Dennis Prager
It is well known that most college students engage at one time or another in what is known as a "hookup" -- an emotionless, commitment-less sexual encounter.

Yesterday, I interviewed Donna Freitas, author of "The End of Sex: How Hookup Culture is Leaving a Generation Unhappy, Sexually Unfulfilled, and Confused About Intimacy."

In our dialogue, we agreed that her book subtitle was accurate, but we disagreed as to the cause. Freitas, who holds a Ph.D. in religious studies, blamed it on peer pressure, the sex-drenched social media of young people and the ubiquity of pornography. I blamed three other culprits: feminism, careerism and secularism.

I was in college and graduate school during the heyday of modern feminism. And the central message to women was clear as daylight: You are no different from men. Therefore, among other things, you can enjoy sex just like they do -- just for the fun of it and with many partners. The notion that nearly every woman yearns for something deeper when she has sexual intercourse with a man was dismissed as patriarchal propaganda. The culture might tell her to restrict sex to a man who loves her and might even marry her, but the liberated woman knows better: Sex without any emotional ties or possibility of future commitment can be "empowering."

Feminism taught -- and professors on the New York Times op-ed page continue to write -- that there are no significant natural differences between men and women. Therefore, it is not unique to male nature to want to have sex with many partners. Rather, a "Playboy culture" "pressures" men into having frequent, uncommitted sex. And, to the extent this is a part of male nature, it is equally true of women's natures.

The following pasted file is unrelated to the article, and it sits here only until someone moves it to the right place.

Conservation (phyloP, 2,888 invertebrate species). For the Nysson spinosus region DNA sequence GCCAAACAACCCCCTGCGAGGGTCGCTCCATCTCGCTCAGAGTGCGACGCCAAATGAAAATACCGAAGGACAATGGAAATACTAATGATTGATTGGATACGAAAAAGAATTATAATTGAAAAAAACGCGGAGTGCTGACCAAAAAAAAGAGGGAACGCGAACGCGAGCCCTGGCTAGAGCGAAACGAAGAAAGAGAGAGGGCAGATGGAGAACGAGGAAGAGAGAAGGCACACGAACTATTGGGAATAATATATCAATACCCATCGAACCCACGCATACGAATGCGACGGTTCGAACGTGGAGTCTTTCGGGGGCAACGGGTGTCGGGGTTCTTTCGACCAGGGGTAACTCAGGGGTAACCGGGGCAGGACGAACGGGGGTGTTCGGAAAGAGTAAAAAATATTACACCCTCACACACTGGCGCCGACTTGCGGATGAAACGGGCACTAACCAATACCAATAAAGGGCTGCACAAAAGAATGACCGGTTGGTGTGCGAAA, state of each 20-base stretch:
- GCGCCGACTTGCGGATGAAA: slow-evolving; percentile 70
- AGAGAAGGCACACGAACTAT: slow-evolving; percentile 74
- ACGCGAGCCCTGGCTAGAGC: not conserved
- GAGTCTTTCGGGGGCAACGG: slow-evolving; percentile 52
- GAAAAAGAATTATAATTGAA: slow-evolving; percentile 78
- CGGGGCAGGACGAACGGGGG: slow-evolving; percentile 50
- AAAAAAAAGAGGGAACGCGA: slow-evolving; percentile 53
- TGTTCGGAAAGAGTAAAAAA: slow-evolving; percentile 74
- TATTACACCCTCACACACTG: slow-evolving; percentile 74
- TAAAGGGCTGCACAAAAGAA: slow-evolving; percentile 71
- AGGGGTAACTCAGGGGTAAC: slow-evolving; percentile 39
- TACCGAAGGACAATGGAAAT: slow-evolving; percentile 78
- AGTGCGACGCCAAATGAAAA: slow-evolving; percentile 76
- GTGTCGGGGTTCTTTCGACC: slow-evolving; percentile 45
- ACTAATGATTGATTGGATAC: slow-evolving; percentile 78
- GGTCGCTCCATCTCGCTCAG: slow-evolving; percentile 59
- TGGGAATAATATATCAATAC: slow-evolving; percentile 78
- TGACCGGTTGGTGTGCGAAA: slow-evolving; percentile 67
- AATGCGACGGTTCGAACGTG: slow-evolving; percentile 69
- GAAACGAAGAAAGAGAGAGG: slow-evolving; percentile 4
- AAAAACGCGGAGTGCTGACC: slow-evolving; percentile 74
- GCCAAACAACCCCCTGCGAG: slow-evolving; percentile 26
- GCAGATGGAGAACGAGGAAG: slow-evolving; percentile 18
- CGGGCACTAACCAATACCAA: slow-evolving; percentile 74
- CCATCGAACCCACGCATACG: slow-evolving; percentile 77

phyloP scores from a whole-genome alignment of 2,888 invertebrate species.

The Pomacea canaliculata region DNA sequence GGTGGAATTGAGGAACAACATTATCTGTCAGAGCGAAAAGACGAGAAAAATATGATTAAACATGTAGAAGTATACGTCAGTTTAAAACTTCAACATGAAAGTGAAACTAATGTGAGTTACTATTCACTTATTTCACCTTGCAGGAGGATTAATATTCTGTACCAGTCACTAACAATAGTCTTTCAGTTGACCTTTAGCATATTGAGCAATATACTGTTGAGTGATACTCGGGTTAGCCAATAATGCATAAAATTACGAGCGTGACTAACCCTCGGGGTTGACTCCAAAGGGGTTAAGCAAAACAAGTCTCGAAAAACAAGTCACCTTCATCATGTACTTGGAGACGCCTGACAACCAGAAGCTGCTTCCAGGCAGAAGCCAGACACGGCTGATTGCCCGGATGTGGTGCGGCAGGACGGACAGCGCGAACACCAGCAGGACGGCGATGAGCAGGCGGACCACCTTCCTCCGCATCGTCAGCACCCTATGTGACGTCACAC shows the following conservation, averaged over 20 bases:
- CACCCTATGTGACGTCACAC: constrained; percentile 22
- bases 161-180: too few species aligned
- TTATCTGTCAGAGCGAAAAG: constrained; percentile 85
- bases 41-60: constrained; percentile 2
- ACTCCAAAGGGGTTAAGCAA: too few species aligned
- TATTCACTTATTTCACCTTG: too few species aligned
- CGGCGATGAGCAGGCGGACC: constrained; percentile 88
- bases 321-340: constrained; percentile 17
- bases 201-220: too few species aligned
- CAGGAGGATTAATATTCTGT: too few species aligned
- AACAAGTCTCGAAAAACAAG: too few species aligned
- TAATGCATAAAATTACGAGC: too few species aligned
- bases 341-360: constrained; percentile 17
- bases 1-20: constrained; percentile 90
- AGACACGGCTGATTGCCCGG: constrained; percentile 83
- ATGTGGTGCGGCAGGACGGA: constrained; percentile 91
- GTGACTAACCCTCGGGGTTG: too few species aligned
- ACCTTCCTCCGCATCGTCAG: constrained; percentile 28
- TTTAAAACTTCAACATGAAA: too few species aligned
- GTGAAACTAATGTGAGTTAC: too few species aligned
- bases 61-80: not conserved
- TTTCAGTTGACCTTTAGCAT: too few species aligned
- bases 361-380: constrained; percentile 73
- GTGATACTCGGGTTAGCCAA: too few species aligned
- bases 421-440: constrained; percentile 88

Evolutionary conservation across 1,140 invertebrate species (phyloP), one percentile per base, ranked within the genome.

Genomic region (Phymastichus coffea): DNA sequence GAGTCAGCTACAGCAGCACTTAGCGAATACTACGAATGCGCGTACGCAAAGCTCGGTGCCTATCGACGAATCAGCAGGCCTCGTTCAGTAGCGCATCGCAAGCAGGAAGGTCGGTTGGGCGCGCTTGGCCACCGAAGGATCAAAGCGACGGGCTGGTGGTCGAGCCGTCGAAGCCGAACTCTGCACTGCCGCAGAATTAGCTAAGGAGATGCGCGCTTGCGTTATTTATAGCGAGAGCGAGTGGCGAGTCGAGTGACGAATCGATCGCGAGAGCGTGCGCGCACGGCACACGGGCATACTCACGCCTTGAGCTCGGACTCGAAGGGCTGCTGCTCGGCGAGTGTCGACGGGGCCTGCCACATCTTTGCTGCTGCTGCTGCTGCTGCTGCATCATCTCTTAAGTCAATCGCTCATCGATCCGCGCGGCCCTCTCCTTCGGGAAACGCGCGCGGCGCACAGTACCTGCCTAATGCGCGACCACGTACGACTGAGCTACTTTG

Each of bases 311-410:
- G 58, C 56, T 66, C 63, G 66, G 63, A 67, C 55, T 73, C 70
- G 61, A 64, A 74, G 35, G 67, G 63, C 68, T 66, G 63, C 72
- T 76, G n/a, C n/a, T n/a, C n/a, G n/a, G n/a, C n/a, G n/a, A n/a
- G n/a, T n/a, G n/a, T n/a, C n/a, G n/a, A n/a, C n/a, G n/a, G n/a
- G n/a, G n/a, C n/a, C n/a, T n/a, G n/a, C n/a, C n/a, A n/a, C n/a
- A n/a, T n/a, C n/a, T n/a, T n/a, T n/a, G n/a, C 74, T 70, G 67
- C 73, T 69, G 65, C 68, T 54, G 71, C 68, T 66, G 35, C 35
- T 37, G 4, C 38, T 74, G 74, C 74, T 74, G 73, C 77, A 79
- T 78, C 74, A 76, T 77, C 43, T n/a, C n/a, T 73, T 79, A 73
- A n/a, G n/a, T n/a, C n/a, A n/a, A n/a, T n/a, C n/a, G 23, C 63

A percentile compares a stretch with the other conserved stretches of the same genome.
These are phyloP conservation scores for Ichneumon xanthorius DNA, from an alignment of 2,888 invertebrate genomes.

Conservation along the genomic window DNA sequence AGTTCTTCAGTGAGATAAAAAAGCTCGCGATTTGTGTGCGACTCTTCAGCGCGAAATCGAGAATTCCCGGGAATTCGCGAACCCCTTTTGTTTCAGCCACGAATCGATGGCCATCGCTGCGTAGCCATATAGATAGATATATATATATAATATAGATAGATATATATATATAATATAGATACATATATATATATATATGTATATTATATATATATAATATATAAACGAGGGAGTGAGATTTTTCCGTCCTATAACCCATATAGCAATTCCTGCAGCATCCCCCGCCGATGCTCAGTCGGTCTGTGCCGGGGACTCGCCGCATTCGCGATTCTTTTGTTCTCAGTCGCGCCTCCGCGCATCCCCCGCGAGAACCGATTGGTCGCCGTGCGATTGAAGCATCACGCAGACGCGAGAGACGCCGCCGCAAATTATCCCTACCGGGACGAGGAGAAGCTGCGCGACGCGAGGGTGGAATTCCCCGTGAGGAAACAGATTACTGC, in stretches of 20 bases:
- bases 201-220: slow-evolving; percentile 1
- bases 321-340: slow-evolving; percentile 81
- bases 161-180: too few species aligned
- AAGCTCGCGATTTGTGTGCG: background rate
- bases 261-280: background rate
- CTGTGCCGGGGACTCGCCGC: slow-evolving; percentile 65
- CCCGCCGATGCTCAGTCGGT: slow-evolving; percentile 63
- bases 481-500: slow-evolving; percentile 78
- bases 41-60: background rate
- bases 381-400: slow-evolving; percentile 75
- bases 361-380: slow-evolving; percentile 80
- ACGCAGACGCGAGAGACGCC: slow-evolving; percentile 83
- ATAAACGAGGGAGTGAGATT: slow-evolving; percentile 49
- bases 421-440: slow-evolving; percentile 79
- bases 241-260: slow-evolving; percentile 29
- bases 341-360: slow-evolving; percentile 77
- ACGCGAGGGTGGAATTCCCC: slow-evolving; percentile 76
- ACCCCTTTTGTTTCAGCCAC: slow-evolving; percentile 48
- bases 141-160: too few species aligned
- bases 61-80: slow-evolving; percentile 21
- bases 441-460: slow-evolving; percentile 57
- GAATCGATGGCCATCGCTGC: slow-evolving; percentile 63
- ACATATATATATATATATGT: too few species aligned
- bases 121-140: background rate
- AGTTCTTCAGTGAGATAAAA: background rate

Another feminist message to women was that just as a woman can have sex like a man, she can also find career as fulfilling as men do. Therefore, pursuing an "M-R-S" at college is just another residue of patriarchy. Women should be as interested in a career as men are. Any hint of the notion that women want, more than anything else, to marry and make a family is sexist, demeaning, and untrue.

One result is that instead of trying to find a potential husband, young women are under feminist pressure to show that they couldn't care less about forming an exclusive, let alone permanent, relationship with a man. And this provides another reason for her to engage in non-emotional, commitment-free sex.


Dennis Prager

Dennis Prager is a SRN radio show host, contributing columnist for Townhall.com and author of his newest book, Still the Best Hope: Why the World Needs American Values to Triumph.
 
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